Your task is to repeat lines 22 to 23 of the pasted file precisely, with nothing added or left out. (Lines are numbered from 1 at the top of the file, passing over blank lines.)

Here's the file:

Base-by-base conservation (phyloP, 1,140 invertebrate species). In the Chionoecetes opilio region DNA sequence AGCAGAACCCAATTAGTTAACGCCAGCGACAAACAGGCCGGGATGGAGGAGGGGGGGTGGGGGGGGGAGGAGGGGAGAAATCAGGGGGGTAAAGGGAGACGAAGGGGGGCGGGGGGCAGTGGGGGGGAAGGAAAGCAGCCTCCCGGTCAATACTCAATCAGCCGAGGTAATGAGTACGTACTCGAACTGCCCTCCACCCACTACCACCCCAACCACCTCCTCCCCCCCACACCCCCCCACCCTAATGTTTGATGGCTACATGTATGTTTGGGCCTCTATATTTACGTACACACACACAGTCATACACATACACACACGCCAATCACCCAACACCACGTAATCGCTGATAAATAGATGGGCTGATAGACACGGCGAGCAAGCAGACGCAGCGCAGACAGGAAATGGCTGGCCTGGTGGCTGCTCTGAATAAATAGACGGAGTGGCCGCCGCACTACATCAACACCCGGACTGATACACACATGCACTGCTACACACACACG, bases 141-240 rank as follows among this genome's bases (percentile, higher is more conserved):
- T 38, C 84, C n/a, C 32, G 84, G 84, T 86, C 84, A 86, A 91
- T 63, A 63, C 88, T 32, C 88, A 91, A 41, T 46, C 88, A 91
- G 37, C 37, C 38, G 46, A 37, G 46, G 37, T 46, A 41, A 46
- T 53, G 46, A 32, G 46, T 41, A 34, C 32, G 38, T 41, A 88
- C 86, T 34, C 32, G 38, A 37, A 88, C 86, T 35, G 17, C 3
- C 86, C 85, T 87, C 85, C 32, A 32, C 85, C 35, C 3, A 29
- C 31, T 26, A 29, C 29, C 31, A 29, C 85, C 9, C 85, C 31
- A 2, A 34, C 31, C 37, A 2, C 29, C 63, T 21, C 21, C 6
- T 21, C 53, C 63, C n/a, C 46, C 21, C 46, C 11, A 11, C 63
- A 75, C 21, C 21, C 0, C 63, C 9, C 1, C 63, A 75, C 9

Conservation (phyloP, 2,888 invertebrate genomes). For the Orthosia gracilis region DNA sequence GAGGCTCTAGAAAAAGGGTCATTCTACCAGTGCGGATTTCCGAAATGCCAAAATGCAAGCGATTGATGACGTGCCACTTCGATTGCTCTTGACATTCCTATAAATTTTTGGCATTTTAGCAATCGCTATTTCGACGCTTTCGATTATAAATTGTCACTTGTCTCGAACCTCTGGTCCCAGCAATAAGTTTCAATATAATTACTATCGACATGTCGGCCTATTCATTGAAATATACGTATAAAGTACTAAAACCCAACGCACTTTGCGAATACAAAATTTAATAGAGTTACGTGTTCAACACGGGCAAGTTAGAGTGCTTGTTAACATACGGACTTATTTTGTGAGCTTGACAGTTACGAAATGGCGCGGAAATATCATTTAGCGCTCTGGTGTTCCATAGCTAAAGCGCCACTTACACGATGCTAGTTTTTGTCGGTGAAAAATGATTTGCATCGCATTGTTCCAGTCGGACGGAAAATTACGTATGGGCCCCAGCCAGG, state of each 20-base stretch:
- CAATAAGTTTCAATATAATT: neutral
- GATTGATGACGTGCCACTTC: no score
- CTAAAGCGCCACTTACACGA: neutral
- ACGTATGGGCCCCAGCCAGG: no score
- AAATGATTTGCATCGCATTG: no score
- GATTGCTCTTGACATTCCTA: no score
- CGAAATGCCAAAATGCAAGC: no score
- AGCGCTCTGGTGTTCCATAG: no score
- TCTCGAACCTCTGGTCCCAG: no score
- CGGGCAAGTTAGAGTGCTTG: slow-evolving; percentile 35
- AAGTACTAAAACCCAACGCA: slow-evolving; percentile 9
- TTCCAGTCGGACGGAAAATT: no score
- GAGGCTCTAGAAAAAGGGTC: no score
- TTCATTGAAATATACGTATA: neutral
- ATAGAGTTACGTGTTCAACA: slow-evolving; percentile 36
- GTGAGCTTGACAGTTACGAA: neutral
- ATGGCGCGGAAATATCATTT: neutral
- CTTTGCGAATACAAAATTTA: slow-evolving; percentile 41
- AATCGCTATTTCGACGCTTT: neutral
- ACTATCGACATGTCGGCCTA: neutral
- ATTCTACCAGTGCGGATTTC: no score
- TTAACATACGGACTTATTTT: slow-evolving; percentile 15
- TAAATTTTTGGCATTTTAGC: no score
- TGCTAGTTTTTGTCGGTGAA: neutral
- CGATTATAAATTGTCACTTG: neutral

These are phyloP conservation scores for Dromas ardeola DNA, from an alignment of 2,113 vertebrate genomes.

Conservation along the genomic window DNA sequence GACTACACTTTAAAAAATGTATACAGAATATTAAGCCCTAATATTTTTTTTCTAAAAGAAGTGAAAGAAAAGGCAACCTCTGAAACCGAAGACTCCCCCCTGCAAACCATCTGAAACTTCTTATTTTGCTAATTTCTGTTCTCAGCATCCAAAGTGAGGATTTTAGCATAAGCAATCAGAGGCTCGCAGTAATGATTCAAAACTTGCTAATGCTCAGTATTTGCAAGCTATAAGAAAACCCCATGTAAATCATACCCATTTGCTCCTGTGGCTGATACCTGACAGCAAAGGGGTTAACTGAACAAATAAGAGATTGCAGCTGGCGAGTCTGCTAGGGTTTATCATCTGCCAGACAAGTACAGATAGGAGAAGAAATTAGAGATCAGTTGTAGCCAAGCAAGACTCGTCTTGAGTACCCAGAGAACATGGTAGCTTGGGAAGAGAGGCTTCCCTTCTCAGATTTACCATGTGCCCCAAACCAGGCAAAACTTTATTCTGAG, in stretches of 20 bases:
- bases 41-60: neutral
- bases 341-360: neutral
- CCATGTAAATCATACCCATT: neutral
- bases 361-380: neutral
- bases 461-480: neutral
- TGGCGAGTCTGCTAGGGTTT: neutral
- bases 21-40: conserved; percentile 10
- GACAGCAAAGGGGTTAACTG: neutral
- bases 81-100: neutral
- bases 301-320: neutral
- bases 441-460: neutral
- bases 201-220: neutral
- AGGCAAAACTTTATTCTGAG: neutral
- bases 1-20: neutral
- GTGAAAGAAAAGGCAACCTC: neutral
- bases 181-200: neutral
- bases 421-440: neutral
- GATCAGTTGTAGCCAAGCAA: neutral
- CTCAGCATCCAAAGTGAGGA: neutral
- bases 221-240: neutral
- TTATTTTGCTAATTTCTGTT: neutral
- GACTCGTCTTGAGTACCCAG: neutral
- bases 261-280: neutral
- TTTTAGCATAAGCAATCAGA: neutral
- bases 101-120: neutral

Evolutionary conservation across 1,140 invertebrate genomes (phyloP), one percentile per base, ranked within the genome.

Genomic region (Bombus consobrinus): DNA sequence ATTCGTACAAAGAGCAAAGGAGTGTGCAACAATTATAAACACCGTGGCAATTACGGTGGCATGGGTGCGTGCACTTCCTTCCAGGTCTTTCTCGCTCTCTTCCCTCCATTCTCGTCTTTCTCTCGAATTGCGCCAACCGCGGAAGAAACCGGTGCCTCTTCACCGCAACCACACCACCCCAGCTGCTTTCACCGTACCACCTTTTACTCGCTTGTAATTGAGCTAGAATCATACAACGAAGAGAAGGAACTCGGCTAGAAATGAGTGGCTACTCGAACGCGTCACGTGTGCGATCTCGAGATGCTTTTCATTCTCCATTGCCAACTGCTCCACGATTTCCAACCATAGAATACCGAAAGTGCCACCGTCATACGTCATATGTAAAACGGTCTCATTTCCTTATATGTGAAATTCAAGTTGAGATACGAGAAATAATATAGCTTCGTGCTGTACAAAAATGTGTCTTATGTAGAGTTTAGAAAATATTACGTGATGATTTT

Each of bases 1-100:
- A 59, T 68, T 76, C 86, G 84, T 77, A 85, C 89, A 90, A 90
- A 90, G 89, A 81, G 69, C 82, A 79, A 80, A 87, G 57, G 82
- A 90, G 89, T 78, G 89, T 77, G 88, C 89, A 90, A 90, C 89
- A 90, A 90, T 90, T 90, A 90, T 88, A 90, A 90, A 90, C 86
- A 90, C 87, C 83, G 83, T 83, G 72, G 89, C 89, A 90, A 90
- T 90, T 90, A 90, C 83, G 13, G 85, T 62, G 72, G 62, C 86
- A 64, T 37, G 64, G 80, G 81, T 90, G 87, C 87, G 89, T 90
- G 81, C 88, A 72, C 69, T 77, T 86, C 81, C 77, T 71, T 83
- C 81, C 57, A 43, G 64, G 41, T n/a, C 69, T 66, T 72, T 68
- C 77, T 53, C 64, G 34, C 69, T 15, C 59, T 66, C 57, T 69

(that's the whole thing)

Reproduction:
- CGGGCAAGTTAGAGTGCTTG: slow-evolving; percentile 35
- AAGTACTAAAACCCAACGCA: slow-evolving; percentile 9